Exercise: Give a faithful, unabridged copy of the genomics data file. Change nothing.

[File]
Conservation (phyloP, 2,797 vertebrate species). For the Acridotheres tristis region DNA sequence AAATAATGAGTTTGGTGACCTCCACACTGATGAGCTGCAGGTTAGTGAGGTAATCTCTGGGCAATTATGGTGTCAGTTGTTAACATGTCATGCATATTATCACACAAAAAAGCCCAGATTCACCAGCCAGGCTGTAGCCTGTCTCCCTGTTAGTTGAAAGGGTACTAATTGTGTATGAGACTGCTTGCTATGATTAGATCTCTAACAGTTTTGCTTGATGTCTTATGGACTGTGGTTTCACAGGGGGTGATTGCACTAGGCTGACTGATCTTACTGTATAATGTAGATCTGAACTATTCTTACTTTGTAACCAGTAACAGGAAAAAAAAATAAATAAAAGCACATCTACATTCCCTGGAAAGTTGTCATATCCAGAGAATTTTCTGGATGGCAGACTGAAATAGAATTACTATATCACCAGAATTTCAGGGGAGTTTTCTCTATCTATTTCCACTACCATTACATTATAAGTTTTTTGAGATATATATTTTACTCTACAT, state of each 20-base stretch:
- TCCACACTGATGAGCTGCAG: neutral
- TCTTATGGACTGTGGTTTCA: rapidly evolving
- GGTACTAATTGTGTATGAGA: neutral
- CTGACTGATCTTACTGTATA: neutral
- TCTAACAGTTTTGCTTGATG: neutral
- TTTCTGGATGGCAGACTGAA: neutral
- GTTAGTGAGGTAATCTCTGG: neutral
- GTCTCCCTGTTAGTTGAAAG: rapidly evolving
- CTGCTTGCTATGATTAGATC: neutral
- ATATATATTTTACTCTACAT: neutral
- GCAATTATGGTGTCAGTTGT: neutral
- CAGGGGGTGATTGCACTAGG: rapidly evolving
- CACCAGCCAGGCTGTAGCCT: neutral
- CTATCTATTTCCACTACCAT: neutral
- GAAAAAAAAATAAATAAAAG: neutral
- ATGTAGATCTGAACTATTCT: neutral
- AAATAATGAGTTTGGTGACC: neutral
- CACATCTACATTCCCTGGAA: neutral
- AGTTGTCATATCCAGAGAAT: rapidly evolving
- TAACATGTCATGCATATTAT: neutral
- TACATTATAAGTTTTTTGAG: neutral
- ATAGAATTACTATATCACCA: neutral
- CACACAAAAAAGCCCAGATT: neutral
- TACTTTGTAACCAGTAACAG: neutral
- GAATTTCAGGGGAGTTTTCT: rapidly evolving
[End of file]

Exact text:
Conservation (phyloP, 2,797 vertebrate species). For the Acridotheres tristis region DNA sequence AAATAATGAGTTTGGTGACCTCCACACTGATGAGCTGCAGGTTAGTGAGGTAATCTCTGGGCAATTATGGTGTCAGTTGTTAACATGTCATGCATATTATCACACAAAAAAGCCCAGATTCACCAGCCAGGCTGTAGCCTGTCTCCCTGTTAGTTGAAAGGGTACTAATTGTGTATGAGACTGCTTGCTATGATTAGATCTCTAACAGTTTTGCTTGATGTCTTATGGACTGTGGTTTCACAGGGGGTGATTGCACTAGGCTGACTGATCTTACTGTATAATGTAGATCTGAACTATTCTTACTTTGTAACCAGTAACAGGAAAAAAAAATAAATAAAAGCACATCTACATTCCCTGGAAAGTTGTCATATCCAGAGAATTTTCTGGATGGCAGACTGAAATAGAATTACTATATCACCAGAATTTCAGGGGAGTTTTCTCTATCTATTTCCACTACCATTACATTATAAGTTTTTTGAGATATATATTTTACTCTACAT, state of each 20-base stretch:
- TCCACACTGATGAGCTGCAG: neutral
- TCTTATGGACTGTGGTTTCA: rapidly evolving
- GGTACTAATTGTGTATGAGA: neutral
- CTGACTGATCTTACTGTATA: neutral
- TCTAACAGTTTTGCTTGATG: neutral
- TTTCTGGATGGCAGACTGAA: neutral
- GTTAGTGAGGTAATCTCTGG: neutral
- GTCTCCCTGTTAGTTGAAAG: rapidly evolving
- CTGCTTGCTATGATTAGATC: neutral
- ATATATATTTTACTCTACAT: neutral
- GCAATTATGGTGTCAGTTGT: neutral
- CAGGGGGTGATTGCACTAGG: rapidly evolving
- CACCAGCCAGGCTGTAGCCT: neutral
- CTATCTATTTCCACTACCAT: neutral
- GAAAAAAAAATAAATAAAAG: neutral
- ATGTAGATCTGAACTATTCT: neutral
- AAATAATGAGTTTGGTGACC: neutral
- CACATCTACATTCCCTGGAA: neutral
- AGTTGTCATATCCAGAGAAT: rapidly evolving
- TAACATGTCATGCATATTAT: neutral
- TACATTATAAGTTTTTTGAG: neutral
- ATAGAATTACTATATCACCA: neutral
- CACACAAAAAAGCCCAGATT: neutral
- TACTTTGTAACCAGTAACAG: neutral
- GAATTTCAGGGGAGTTTTCT: rapidly evolving